British researchers evaluated the dangers of 20 substances -- including alcohol, marijuana, ecstasy, heroin and cocaine -- according to a set of 16 categories of harm. Of the 16, nine categories relate to the harm a drug does to the individual, such as early mortality, physical damage and substance dependence. Seven categories relate to social harms felt by others, such as crime and economic costs, both in the U.K. and overseas.
Trouble in a Bottle
Scoring highest, alcohol was the most harmful drug compared to others in the study -- and by a wide margin. Part of the reason for this stems from the law of large numbers, professor David Nutt of London's Imperial College, who led the study, explained in a BBC interview. Because alcohol is so widely used, it has a huge impact on society. Alcohol scored 46 in the study's damage assessment system, followed by a distant second, heroin (21). In third place was crack cocaine (17), with tobacco, cannabis and cocaine rounding out the highest six.
Alcohol, with an overall score of 72, was judged to be most harmful, followed by heroin at 55, then crack cocaine with a score of 54. LSD, buprenorphine, and mushrooms had the lowest overall scores.
"Our findings lend support to previous work in the UK and the Netherlands, confirming that the present drug classification systems have little relation to the evidence of harm," the study authors write. "They also accord with the conclusions of previous expert reports, that aggressively targeting alcohol harms is a valid and necessary public health strategy."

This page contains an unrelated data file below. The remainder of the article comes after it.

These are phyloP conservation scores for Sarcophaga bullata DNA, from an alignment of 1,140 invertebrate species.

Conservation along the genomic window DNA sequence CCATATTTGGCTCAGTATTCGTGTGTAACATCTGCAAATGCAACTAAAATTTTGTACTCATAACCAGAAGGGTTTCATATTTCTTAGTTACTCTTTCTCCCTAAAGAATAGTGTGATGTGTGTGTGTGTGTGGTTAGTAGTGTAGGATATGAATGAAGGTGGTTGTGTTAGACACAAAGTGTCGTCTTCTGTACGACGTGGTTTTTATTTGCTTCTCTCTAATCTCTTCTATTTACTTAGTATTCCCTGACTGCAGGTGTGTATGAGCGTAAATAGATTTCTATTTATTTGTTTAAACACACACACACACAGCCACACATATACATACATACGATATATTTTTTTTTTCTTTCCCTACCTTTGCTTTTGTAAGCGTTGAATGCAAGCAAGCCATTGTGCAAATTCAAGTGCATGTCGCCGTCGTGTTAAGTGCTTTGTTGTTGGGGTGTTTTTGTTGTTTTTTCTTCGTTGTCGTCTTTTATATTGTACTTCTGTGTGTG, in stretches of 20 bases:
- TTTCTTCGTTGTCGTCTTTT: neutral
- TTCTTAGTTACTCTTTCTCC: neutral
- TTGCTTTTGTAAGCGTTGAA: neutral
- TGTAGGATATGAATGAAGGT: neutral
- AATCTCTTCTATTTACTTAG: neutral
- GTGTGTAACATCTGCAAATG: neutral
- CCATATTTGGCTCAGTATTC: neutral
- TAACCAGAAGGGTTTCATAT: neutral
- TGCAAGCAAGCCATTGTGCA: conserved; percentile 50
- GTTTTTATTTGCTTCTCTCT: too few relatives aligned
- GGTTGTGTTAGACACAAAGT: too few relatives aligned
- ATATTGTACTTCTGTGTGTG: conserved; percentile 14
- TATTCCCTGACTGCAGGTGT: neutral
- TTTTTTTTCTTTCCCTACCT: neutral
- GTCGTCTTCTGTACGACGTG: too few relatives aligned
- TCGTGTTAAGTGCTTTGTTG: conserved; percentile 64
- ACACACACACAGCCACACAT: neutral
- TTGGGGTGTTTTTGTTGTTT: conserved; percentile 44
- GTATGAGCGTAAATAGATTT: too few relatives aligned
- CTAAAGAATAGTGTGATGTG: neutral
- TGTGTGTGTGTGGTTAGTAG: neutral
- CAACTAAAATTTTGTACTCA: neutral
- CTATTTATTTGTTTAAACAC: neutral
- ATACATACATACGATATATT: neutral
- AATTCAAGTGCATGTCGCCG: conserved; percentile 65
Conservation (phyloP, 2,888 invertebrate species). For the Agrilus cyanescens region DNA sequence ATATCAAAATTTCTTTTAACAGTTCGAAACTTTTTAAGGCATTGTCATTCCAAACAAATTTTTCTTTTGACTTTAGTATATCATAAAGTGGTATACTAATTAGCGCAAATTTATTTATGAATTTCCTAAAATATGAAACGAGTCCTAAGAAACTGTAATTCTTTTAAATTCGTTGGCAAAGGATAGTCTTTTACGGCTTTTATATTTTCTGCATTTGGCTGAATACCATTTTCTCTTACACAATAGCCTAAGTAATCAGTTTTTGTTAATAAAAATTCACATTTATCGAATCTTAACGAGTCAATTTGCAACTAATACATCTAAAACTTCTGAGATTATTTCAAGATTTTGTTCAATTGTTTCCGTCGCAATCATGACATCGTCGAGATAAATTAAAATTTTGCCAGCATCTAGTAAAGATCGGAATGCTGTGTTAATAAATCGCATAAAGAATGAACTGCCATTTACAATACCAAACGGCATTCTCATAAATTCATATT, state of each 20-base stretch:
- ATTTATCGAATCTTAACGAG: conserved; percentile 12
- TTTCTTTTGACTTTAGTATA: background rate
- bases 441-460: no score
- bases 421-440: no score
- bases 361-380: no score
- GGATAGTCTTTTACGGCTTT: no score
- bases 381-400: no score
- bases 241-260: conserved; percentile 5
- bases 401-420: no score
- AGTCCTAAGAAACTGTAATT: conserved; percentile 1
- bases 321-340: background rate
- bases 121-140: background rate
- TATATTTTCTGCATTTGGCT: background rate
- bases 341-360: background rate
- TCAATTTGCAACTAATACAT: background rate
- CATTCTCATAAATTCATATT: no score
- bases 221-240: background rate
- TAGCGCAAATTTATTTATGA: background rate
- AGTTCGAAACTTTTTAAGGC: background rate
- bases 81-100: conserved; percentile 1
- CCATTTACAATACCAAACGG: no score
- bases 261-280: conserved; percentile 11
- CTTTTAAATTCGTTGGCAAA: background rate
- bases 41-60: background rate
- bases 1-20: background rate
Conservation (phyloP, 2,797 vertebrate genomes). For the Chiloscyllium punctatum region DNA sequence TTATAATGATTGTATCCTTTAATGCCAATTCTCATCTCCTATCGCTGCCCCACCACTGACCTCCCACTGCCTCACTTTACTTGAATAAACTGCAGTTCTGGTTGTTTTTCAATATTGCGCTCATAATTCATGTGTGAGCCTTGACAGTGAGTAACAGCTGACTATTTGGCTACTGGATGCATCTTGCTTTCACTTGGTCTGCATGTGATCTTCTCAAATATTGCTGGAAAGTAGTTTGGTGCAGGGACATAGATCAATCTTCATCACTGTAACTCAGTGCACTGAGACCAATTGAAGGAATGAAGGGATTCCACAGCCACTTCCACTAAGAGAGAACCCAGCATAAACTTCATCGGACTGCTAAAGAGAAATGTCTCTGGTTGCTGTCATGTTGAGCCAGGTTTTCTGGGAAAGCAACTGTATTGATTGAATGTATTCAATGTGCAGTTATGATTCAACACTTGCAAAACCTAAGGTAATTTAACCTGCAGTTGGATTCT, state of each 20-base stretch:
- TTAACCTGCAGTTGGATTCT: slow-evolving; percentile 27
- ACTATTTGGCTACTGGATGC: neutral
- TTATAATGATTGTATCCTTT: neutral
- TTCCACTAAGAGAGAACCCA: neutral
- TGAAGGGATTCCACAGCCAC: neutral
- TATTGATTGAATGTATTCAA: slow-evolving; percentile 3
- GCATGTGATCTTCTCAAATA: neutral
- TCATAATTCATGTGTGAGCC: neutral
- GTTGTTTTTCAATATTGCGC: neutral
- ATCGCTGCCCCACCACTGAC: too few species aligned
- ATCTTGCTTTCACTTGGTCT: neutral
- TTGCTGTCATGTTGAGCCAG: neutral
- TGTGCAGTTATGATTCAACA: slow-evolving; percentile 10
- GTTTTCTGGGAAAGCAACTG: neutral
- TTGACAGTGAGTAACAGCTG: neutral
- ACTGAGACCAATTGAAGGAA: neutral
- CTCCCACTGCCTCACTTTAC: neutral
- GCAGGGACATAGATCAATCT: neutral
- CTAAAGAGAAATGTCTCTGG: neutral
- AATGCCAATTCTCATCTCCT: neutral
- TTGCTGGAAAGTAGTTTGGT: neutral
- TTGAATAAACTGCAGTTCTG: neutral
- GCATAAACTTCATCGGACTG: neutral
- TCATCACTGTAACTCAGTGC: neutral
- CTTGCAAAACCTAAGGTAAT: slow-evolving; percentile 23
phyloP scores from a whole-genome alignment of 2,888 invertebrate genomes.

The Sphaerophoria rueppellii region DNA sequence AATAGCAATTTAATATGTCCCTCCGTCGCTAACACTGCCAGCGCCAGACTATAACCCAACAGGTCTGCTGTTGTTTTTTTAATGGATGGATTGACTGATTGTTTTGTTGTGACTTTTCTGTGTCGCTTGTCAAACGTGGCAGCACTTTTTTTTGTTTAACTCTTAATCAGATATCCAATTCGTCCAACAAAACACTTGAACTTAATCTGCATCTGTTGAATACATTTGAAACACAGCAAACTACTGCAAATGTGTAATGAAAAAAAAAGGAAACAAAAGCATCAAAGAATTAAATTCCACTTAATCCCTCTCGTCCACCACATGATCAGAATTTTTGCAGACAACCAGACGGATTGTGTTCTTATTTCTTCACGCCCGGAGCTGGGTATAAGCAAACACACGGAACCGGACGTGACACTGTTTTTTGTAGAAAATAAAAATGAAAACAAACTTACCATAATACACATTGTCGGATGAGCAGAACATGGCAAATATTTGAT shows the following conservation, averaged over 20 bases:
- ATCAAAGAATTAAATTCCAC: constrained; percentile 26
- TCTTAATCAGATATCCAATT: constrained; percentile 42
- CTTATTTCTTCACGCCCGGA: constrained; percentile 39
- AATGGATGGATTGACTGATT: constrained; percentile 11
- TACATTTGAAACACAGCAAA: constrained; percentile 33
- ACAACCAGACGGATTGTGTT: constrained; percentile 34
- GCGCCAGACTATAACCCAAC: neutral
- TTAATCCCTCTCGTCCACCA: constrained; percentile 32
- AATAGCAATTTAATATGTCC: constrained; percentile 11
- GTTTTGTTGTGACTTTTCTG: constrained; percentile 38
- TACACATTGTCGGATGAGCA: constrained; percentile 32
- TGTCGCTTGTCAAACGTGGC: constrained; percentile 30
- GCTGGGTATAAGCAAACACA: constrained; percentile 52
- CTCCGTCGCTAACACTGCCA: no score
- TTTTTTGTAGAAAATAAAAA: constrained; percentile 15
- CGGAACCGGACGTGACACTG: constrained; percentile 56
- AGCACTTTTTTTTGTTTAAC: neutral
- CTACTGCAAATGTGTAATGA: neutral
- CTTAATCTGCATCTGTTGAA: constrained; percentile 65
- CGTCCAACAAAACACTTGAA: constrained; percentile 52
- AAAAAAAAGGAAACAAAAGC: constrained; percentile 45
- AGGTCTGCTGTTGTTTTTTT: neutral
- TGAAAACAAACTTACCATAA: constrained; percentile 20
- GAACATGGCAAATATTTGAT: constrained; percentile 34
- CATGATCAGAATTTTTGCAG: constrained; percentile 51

Nutt was sacked as an adviser to Britain's last Labor government for challenging official policy to boost the threat level of cannabis. He also suggested ecstasy should be downgraded, Time magazine reports. "By legislating on a substance without reliable scientifically-based evidence, we run the risk of causing more harm through criminalising users than might be caused by the drug itself," Nutt writes in his blog. "The evidence on drug harms should not be sacrificed for political and media pressure."
In the U.S., the economic cost of alcohol abuse totaled $184.6 billion in 1998, according to estimates from the National Institute on Alcohol Abuse and Alcoholism. That was more than the estimated cost of all illegal drugs combined -- $143.4 billion -- during the same year, although drug-abuse costs are growing more quickly than alcohol costs.